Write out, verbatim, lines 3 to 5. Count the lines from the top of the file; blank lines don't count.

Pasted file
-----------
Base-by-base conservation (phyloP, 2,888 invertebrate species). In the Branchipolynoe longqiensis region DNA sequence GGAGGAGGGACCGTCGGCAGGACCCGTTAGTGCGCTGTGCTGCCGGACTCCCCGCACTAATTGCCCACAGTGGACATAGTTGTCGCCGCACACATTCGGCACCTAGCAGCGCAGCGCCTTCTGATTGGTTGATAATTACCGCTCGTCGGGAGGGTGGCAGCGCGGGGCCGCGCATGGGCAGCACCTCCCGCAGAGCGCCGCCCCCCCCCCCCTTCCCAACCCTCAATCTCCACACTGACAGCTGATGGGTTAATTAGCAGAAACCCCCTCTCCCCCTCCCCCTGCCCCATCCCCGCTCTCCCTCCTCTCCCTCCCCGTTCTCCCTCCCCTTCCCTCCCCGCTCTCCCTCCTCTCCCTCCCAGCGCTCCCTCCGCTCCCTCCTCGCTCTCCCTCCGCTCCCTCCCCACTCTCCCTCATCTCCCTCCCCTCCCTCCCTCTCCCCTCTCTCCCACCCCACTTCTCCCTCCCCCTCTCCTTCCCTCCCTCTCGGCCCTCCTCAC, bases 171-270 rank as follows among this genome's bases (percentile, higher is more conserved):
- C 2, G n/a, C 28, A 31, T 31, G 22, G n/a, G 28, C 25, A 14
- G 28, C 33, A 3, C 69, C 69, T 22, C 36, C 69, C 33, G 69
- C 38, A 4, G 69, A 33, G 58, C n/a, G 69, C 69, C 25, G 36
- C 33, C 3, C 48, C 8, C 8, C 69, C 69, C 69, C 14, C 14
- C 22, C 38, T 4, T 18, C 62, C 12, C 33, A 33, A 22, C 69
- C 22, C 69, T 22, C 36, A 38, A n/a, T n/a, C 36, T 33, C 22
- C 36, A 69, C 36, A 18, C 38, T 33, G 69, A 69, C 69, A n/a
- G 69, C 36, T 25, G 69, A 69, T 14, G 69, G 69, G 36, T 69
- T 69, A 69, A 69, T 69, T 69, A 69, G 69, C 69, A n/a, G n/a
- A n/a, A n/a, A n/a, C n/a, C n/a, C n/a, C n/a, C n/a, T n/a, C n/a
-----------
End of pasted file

- G 28, C 33, A 3, C 69, C 69, T 22, C 36, C 69, C 33, G 69
- C 38, A 4, G 69, A 33, G 58, C n/a, G 69, C 69, C 25, G 36
- C 33, C 3, C 48, C 8, C 8, C 69, C 69, C 69, C 14, C 14